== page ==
7. Gaiters
    8. Tough gloves, warm gloves, and water proof or Gore-Tex overmitts
    9. Thermal underwear
    10. Light sweaters (wool or thermal)
    11. Light shirts or T-shirts
    12. Light pants or shorts
    13. Thermal socks (at least 4 pairs)
    14. Sun hat, sunglasses, sunscreen, insect repellent
    15. Day pack
    16. Duffel Bag
    17. Sleeping bag (0 to +10 degree F recommended)
    18. Sleeping Pad
    19. Head light, flashlight, and extra batteries
    20. Two quart/liter water bottles
    21. Water purification system
    22. Personal first aid kit, toiletries
    23. Camera, reading and writing equipment

  • For the summit climbs:
    (You can rent most of this equipment in Uganda)
    1. Crampon-compatible mountaineering boots
    2. Crampons
    3. Ice ax
    4. Helmet
    5. Harness with belay/rappel device
    6. Four carabiners (two regular and two locking)
    7. Jumars with extra slings

  • Personal First Aid Kit:
    If you have any medical issues or concerns, consult your doctor.
    1. Regular medication - Those on a regular medication will need to bring sufficient amounts for the duration of the trip. These people must inform the leaders that they are on medication and the dosage required.
    2. Antiseptics - Liquid antiseptics such as Betadine in a plastic dropper bottle are the most efficient. If you want a cream then a small tube of one of the popular brands should be enough.
    3. Analgesics - For the relief of general aches and pains an aspirin free analgesic is recommended. Paracetamol tablets or capsules such as Tylenol suit most people. Use what you normally would at home.
    4. Anti-inflammatory - Unless you regularly require anti-inflammatory medication, you should need nothing more than Aspirin and Ibuprofen.
      If you cannot tolerate these, then see your doctor for a prescription.
    5. Blister Treatment - One of the most crippling trekking ailments is foot blisters.
      The best remedy is avoiding them by wearing well-fitting, broken in footwear.
      If you are unfortunate enough to develop blisters, then the best treatment is moleskin padding. Once a blister has developed, the addition of Second Skin or tape will help relieve the pain. Include lots of moleskin and tape in your kit.
    6. Antibiotics - Your doctor can prescribe suitable antibiotics if you explain where you are going. You will need medications such as ciprofloxacin for gastro intestinal infections and cephalexin for upper respiratory tract infections.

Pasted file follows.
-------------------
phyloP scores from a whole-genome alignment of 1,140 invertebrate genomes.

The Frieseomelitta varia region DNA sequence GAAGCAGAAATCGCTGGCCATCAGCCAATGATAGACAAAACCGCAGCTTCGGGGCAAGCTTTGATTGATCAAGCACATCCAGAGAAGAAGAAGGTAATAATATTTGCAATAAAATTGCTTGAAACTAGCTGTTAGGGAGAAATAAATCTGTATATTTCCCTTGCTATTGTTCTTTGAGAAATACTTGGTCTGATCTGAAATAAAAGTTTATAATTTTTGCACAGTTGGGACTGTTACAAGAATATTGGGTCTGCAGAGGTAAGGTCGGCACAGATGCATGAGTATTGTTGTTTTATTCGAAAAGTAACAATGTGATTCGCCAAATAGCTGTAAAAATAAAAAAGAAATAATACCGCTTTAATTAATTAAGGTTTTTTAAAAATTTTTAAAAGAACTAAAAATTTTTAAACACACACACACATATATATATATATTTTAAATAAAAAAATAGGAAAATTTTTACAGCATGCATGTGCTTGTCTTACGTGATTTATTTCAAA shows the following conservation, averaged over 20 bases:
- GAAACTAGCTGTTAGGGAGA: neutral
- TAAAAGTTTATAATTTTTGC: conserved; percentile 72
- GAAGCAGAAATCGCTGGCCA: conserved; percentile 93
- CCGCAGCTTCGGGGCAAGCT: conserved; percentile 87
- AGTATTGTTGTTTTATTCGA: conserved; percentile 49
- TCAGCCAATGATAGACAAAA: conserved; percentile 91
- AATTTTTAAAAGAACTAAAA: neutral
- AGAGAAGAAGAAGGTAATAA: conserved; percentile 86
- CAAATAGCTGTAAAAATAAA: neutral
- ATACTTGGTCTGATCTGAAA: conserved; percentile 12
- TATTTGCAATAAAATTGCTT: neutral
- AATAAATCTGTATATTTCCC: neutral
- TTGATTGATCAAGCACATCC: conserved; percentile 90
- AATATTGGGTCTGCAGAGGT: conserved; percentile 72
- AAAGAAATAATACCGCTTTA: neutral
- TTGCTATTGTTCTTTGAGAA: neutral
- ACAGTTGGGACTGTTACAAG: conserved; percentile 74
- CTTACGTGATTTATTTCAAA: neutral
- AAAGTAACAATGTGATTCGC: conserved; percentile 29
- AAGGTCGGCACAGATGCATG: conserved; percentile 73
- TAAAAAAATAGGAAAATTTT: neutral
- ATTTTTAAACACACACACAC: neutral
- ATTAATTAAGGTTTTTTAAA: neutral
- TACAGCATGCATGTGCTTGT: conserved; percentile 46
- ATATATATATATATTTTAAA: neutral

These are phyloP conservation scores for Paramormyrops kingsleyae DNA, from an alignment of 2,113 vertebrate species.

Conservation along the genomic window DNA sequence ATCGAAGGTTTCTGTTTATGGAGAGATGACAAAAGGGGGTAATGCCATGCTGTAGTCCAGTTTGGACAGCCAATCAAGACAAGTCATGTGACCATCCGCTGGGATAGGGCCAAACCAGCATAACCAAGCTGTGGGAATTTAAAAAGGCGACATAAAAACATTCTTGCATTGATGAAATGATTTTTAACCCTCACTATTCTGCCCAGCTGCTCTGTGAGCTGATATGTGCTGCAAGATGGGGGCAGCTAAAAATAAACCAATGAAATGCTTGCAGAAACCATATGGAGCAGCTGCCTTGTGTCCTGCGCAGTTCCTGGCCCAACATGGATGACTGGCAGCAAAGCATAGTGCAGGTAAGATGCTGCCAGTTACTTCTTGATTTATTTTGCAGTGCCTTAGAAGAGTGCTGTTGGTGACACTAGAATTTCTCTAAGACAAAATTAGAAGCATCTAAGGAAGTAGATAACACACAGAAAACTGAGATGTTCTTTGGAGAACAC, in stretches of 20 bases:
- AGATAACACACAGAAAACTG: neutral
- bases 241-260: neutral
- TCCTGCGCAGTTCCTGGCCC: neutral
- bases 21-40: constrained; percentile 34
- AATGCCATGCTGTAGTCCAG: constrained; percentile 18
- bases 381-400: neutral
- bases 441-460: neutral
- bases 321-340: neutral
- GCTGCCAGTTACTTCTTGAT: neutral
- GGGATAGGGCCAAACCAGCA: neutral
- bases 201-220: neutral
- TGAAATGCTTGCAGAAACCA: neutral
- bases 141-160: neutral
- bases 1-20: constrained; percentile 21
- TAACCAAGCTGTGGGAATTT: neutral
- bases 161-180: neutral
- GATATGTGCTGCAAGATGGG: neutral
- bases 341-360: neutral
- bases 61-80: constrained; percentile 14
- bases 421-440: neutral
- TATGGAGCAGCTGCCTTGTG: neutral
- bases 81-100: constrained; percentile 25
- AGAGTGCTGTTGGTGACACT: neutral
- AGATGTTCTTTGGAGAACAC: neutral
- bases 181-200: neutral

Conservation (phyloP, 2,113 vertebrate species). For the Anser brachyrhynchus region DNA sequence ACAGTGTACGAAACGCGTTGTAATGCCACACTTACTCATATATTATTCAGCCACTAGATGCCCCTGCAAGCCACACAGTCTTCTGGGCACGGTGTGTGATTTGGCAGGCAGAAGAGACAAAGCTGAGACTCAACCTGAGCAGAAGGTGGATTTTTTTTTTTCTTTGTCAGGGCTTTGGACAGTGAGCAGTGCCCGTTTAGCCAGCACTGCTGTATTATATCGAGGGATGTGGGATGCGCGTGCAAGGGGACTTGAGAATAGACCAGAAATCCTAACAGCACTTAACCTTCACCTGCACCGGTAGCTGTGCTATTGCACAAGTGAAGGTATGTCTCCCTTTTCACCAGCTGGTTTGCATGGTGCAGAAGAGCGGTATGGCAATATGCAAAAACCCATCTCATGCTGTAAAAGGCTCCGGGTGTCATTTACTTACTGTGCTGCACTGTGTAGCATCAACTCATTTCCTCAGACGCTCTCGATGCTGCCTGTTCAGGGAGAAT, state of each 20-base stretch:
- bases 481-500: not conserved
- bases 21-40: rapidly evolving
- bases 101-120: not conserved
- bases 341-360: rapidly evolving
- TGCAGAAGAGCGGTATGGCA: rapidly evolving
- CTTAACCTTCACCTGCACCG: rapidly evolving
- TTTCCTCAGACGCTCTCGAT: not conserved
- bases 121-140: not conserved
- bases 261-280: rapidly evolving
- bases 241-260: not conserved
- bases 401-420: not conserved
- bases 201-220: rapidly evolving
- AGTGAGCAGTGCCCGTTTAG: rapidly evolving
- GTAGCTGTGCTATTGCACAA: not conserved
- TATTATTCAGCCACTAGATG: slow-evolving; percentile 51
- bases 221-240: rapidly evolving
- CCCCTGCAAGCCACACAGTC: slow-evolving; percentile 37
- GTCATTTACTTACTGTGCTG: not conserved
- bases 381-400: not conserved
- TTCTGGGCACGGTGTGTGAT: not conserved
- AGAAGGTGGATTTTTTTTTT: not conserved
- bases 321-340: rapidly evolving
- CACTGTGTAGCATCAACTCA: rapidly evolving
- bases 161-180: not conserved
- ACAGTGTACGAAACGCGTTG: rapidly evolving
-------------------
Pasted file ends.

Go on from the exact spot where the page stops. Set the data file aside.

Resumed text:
7. Lip Salve - Cracked lips can become infected. Regular application of lip salve will lessen the cracking. It should also contain sun block.
    8. Sunscreen - The sun’s rays at high altitude are much more damaging than at sea level. Make sure you bring lots of sunscreen rated at least SPF 15.
    9. Anti-Motility Tablets - These are the ones that bung you up. They should only be used as a last resort and then only for a short time. The best known are Lomotil and Imodium.
    10. Nasal Decongestant - You can use a non-sedating nasal decongestant like Sudafed for colds and air travel.
    11. Antihistamines - Used for the relief of cold symptoms and allergic reactions to stings, bites, etc. There are many brands available; Sudafed is a well known example.
    12. Bandages - Bring a selection of tape bandages, small adhesive bandages, butterfly bandages, and a roll of cotton gauze. Also include a three or four-inch elastic bandage for the treatment of strains and sprains.
    13. Instruments - Small scissors, needle (for removing splinters), safety pins, and tweezers.
    14. Miscellaneous - Vitamins, pocket knife, zip-lock bags.

Earth View Adventures
Attn Gerry Roach and Stan Havlick
1317 S. Mesa Ave.
Montrose, CO 81401

earthview@me.com
303 819-5556 Gerry
303 995-8130 Stan
Copyright © 2009-2016 by Gerry Roach and Stan Havlick. All Rights Reserved.